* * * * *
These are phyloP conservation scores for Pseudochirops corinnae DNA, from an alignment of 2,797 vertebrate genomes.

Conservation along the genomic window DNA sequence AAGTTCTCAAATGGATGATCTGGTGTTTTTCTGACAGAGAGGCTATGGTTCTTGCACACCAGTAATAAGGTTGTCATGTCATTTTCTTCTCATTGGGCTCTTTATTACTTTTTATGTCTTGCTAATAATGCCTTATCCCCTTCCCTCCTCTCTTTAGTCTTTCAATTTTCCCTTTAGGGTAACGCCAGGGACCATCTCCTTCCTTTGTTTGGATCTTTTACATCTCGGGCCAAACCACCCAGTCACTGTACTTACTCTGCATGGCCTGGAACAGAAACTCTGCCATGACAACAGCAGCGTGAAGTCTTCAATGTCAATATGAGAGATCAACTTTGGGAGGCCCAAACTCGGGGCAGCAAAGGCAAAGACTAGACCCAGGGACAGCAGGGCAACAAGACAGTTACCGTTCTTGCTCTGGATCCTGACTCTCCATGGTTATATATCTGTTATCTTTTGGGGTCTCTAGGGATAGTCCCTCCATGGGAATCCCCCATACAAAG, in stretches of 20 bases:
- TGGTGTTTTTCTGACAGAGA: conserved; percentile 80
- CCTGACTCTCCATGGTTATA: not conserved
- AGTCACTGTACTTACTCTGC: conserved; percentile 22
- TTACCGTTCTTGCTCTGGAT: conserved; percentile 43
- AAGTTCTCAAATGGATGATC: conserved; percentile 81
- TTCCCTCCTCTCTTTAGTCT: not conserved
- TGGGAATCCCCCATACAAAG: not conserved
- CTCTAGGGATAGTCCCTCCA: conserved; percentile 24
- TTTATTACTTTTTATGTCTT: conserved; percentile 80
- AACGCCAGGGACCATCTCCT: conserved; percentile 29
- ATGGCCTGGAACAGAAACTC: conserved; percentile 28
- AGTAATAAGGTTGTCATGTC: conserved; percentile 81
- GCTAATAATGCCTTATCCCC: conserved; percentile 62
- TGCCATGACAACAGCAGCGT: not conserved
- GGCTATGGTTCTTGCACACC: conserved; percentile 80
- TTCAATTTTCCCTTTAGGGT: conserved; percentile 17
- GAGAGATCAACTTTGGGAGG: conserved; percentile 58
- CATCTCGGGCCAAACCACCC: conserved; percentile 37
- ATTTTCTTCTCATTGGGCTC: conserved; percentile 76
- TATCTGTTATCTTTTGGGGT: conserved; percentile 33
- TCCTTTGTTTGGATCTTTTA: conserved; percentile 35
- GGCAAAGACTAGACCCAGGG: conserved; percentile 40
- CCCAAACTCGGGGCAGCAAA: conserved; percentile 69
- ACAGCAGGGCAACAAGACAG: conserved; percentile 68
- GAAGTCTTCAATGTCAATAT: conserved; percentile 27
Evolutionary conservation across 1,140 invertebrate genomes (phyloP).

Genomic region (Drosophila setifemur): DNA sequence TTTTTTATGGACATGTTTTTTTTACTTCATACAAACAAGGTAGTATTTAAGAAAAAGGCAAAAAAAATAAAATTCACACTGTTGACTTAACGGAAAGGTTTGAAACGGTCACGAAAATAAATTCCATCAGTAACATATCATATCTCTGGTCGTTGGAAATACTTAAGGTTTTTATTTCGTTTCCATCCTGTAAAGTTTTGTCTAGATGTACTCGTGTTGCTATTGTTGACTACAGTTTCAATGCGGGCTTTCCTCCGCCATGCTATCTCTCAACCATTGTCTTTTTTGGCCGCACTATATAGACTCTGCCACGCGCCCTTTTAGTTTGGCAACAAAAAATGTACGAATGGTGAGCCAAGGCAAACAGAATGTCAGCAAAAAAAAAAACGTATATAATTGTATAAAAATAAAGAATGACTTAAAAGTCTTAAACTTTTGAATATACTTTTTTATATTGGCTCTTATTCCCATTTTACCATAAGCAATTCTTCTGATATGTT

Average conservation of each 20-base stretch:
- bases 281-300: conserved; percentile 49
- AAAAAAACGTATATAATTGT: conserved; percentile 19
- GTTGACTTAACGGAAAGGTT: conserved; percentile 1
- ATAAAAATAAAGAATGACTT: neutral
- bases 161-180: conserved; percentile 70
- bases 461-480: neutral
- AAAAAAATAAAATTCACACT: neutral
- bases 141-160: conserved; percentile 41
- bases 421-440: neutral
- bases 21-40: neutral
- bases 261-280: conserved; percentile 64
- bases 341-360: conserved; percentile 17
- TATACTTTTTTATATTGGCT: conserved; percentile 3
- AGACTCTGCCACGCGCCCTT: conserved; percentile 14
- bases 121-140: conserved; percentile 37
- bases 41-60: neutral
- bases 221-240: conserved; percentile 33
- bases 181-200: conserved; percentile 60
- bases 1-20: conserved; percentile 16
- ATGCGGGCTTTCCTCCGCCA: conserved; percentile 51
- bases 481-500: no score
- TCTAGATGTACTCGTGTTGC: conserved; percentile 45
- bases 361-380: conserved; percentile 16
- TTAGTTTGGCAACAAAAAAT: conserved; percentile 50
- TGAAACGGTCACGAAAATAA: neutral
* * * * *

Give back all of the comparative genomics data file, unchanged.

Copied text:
These are phyloP conservation scores for Pseudochirops corinnae DNA, from an alignment of 2,797 vertebrate genomes.

Conservation along the genomic window DNA sequence AAGTTCTCAAATGGATGATCTGGTGTTTTTCTGACAGAGAGGCTATGGTTCTTGCACACCAGTAATAAGGTTGTCATGTCATTTTCTTCTCATTGGGCTCTTTATTACTTTTTATGTCTTGCTAATAATGCCTTATCCCCTTCCCTCCTCTCTTTAGTCTTTCAATTTTCCCTTTAGGGTAACGCCAGGGACCATCTCCTTCCTTTGTTTGGATCTTTTACATCTCGGGCCAAACCACCCAGTCACTGTACTTACTCTGCATGGCCTGGAACAGAAACTCTGCCATGACAACAGCAGCGTGAAGTCTTCAATGTCAATATGAGAGATCAACTTTGGGAGGCCCAAACTCGGGGCAGCAAAGGCAAAGACTAGACCCAGGGACAGCAGGGCAACAAGACAGTTACCGTTCTTGCTCTGGATCCTGACTCTCCATGGTTATATATCTGTTATCTTTTGGGGTCTCTAGGGATAGTCCCTCCATGGGAATCCCCCATACAAAG, in stretches of 20 bases:
- TGGTGTTTTTCTGACAGAGA: conserved; percentile 80
- CCTGACTCTCCATGGTTATA: not conserved
- AGTCACTGTACTTACTCTGC: conserved; percentile 22
- TTACCGTTCTTGCTCTGGAT: conserved; percentile 43
- AAGTTCTCAAATGGATGATC: conserved; percentile 81
- TTCCCTCCTCTCTTTAGTCT: not conserved
- TGGGAATCCCCCATACAAAG: not conserved
- CTCTAGGGATAGTCCCTCCA: conserved; percentile 24
- TTTATTACTTTTTATGTCTT: conserved; percentile 80
- AACGCCAGGGACCATCTCCT: conserved; percentile 29
- ATGGCCTGGAACAGAAACTC: conserved; percentile 28
- AGTAATAAGGTTGTCATGTC: conserved; percentile 81
- GCTAATAATGCCTTATCCCC: conserved; percentile 62
- TGCCATGACAACAGCAGCGT: not conserved
- GGCTATGGTTCTTGCACACC: conserved; percentile 80
- TTCAATTTTCCCTTTAGGGT: conserved; percentile 17
- GAGAGATCAACTTTGGGAGG: conserved; percentile 58
- CATCTCGGGCCAAACCACCC: conserved; percentile 37
- ATTTTCTTCTCATTGGGCTC: conserved; percentile 76
- TATCTGTTATCTTTTGGGGT: conserved; percentile 33
- TCCTTTGTTTGGATCTTTTA: conserved; percentile 35
- GGCAAAGACTAGACCCAGGG: conserved; percentile 40
- CCCAAACTCGGGGCAGCAAA: conserved; percentile 69
- ACAGCAGGGCAACAAGACAG: conserved; percentile 68
- GAAGTCTTCAATGTCAATAT: conserved; percentile 27
Evolutionary conservation across 1,140 invertebrate genomes (phyloP).

Genomic region (Drosophila setifemur): DNA sequence TTTTTTATGGACATGTTTTTTTTACTTCATACAAACAAGGTAGTATTTAAGAAAAAGGCAAAAAAAATAAAATTCACACTGTTGACTTAACGGAAAGGTTTGAAACGGTCACGAAAATAAATTCCATCAGTAACATATCATATCTCTGGTCGTTGGAAATACTTAAGGTTTTTATTTCGTTTCCATCCTGTAAAGTTTTGTCTAGATGTACTCGTGTTGCTATTGTTGACTACAGTTTCAATGCGGGCTTTCCTCCGCCATGCTATCTCTCAACCATTGTCTTTTTTGGCCGCACTATATAGACTCTGCCACGCGCCCTTTTAGTTTGGCAACAAAAAATGTACGAATGGTGAGCCAAGGCAAACAGAATGTCAGCAAAAAAAAAAACGTATATAATTGTATAAAAATAAAGAATGACTTAAAAGTCTTAAACTTTTGAATATACTTTTTTATATTGGCTCTTATTCCCATTTTACCATAAGCAATTCTTCTGATATGTT

Average conservation of each 20-base stretch:
- bases 281-300: conserved; percentile 49
- AAAAAAACGTATATAATTGT: conserved; percentile 19
- GTTGACTTAACGGAAAGGTT: conserved; percentile 1
- ATAAAAATAAAGAATGACTT: neutral
- bases 161-180: conserved; percentile 70
- bases 461-480: neutral
- AAAAAAATAAAATTCACACT: neutral
- bases 141-160: conserved; percentile 41
- bases 421-440: neutral
- bases 21-40: neutral
- bases 261-280: conserved; percentile 64
- bases 341-360: conserved; percentile 17
- TATACTTTTTTATATTGGCT: conserved; percentile 3
- AGACTCTGCCACGCGCCCTT: conserved; percentile 14
- bases 121-140: conserved; percentile 37
- bases 41-60: neutral
- bases 221-240: conserved; percentile 33
- bases 181-200: conserved; percentile 60
- bases 1-20: conserved; percentile 16
- ATGCGGGCTTTCCTCCGCCA: conserved; percentile 51
- bases 481-500: no score
- TCTAGATGTACTCGTGTTGC: conserved; percentile 45
- bases 361-380: conserved; percentile 16
- TTAGTTTGGCAACAAAAAAT: conserved; percentile 50
- TGAAACGGTCACGAAAATAA: neutral